When my youngest daughter's godmother was giving a big garden party, I threw a workshop for the kids. To contribute to the decoration in an original way, we made a 25 m long gondola lift with 18 Joule thief party lights. We had a great time and the result looked really festive. It is hard to photograph small moving lights at night, but this video gives an impression:

At the party the lift was hung between two trees and served till the next morning. After the party, the children were allowed to take their gondola lights home (always important for kids). Back home we hung the lift between my oldest daughter's bedroom window and her tree-house in the garden. Some of her friends came over, bringing their light gondolas from the party, and attached them again, making the fun last even longer.

There seem to be not many instructables on gondola lifts or cable cars. A nice one is http://www.instructables.com/id/Miniature-Moving-Gondola/. However, in this instructable I show how you can make simple and cheap pulley wheels out of plastic dinner plates, that allow for an easy, yet stable attachment of the gondolas. I illustrate the gondolas we made with a kind of joule thief flashlights shining down on reflective aluminium foil shapes, but of course you can make your own. You can use led throwies as even simpler party lights or go for gondolas transporting messages, small toys or modelled after the real thing. The gondolas we made weighed a good 50g each, but I guess the construction is suitable for gondola's up to about 100g or more, depending on the number of gondolas and the span of the lift.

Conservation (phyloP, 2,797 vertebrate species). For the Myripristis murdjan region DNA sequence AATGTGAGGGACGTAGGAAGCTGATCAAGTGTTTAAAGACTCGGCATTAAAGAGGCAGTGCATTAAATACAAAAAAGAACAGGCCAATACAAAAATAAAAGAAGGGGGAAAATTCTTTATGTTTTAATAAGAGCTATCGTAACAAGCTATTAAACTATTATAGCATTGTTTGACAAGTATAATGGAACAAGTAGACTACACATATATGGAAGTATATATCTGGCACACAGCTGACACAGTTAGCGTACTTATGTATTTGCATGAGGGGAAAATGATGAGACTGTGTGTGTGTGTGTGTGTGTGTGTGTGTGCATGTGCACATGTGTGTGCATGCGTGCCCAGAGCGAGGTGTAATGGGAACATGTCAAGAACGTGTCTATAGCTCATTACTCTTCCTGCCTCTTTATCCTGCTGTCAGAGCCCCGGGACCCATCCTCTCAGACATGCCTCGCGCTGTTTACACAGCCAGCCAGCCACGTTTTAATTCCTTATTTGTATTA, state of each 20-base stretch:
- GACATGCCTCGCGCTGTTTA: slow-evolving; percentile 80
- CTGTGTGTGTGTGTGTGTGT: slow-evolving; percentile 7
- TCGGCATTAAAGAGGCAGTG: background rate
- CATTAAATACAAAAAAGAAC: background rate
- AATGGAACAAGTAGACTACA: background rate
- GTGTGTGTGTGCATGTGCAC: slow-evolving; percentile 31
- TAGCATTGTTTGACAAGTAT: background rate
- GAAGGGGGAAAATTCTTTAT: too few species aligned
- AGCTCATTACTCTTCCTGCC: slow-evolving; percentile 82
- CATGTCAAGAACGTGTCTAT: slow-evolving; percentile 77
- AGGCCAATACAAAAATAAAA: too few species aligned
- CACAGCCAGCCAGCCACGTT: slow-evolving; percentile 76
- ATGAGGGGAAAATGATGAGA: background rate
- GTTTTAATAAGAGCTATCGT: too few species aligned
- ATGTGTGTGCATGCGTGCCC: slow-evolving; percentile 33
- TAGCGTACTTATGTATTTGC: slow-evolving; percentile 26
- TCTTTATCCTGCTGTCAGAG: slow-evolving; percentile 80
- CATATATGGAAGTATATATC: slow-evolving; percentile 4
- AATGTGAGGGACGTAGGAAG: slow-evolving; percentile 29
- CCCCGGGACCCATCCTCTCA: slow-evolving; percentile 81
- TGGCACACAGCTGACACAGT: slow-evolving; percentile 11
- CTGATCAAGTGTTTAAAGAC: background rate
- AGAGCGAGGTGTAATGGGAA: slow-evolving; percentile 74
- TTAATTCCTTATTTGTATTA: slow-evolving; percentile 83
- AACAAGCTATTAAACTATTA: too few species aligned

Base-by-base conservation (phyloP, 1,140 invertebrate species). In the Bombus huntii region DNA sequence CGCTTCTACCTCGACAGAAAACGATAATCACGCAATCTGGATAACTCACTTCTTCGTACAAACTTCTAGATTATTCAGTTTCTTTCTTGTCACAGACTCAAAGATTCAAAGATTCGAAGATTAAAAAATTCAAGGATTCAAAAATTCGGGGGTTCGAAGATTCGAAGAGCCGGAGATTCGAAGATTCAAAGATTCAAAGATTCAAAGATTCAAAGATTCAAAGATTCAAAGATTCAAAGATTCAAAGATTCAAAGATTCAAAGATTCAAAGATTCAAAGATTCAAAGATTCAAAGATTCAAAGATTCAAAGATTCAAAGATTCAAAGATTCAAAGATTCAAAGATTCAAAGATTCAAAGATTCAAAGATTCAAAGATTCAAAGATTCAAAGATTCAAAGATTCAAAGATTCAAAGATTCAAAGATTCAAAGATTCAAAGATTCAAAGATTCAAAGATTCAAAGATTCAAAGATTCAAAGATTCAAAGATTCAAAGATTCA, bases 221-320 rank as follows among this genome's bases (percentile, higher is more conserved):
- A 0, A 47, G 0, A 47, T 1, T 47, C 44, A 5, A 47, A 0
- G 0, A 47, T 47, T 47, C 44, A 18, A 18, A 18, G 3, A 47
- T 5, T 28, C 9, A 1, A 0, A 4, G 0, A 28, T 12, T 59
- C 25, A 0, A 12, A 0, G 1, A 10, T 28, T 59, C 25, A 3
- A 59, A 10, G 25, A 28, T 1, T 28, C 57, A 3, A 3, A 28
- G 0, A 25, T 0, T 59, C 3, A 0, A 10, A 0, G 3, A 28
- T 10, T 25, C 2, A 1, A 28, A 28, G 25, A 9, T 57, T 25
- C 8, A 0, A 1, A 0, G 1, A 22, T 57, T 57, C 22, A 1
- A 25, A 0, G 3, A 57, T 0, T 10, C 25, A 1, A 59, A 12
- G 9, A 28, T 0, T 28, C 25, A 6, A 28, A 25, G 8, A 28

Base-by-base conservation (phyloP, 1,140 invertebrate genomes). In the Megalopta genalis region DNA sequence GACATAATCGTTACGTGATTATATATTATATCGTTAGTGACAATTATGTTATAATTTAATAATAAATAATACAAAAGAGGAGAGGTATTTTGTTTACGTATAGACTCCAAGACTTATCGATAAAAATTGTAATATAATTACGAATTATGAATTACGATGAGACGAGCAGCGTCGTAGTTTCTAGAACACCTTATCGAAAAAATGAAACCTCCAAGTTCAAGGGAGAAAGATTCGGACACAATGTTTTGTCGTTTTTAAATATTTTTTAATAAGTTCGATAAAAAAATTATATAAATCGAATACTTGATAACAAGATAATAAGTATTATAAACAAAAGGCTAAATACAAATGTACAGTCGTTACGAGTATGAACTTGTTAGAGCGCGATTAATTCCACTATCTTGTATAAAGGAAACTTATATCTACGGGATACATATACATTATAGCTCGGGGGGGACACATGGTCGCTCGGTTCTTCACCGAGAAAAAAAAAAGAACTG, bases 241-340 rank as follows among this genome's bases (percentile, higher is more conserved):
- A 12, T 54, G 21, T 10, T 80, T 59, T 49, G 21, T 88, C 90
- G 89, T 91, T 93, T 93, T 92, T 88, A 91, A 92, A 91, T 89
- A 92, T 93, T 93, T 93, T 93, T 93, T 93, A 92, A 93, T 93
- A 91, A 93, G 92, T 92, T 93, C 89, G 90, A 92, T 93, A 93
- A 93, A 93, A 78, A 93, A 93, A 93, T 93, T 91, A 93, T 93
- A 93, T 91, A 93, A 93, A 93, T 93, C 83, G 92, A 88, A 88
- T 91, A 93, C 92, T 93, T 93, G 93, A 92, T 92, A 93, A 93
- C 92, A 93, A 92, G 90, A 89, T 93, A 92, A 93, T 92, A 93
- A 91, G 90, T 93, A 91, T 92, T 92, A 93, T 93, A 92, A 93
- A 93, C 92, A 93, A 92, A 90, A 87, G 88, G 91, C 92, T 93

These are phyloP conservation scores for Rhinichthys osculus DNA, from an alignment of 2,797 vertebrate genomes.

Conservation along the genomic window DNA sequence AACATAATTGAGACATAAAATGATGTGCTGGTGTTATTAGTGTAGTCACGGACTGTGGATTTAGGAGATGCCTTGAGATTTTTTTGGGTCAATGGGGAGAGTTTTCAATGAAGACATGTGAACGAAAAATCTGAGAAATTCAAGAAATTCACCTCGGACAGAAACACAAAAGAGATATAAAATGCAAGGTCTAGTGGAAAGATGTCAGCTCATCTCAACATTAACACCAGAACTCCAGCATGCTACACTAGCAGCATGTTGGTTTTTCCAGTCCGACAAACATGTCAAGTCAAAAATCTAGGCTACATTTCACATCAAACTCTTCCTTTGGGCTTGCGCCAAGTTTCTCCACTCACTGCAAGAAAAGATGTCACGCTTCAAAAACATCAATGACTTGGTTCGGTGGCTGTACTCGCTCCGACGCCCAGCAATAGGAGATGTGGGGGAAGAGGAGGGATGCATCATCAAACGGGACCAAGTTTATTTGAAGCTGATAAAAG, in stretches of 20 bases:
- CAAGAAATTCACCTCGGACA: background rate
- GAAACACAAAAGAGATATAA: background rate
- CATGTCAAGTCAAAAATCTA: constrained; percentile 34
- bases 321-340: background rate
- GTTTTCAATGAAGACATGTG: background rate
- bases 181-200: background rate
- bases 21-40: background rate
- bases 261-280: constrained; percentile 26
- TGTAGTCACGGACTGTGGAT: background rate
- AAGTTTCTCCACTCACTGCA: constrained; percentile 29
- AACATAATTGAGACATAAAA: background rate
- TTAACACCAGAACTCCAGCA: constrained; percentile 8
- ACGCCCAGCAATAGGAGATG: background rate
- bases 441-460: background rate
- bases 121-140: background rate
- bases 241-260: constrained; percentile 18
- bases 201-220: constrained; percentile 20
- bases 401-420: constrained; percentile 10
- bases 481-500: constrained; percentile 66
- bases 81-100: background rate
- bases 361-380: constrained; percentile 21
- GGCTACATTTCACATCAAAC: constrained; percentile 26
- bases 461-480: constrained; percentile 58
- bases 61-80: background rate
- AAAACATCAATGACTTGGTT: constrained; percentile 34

Step 1: What you need:

Of course you will need two safely accessible endpoints for your lift, in a clear line of sight from each other.

This the parts list for the gondola lift:
- a windscreen wiper motor salvaged from a car (or a similar very low rpm geared motor, around 50 rpm)
- a power source suitable for the motor, either battery or a power supply (I found a 12 V switching power supply rating 1200mA just coping with the motor at its lowest speed).
- two matching pairs of plastic camping dinner plates (not the high end hard plastic types, but the cheap, slightly flexible ones. I tried both dinner plates and deep soup plates, but the deep plates do not work on the motor side, as their high rim touches the motor).
- some small screws
- hot melt glue (or a lot more small screws)
- a “side wheel” (see picture, I used 35 mm diameter pvc furniture wheel)
- a couple of washers large enough to fit over the axle of the drive shaft
- a nail 2-2,5 mm diameter
- tie wraps or an alternative to attach the motor to a support
- some scrap wood and larger screws to make two supports (this will depend on what you want to attach the lift to)
- some rope, two times the length the lift has to span, + some extra to make the knot (I used kite rope, about 2 mm in diameter)
- 1 to 2 mm steel wire, I used about 50 cm length for each gondola
- some sturdy tape (e.g. duct tape)

To this you add the materials of your choice for the gondola’s (see last step for inspiration).

Of course, you will need some tools:
- a hot melt glue gun
- a drill and drill bits for steel (diameter 2,5, 4 mm and 10 mm)
- screwdrivers for the screws used
- scissors

How nice ! <br>The kids must have been happy ! &hellip;&nbsp;
You are Very Talented.
Wow, this is a really cool idea! I think I'm going to build one for my garden too.
so easy, yet so very very cool... +5

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Bio: Send me a message if you're interested in Technology or Science Workshops in Flanders, Brussels or the Southern of the Netherlands. I have over ... More »
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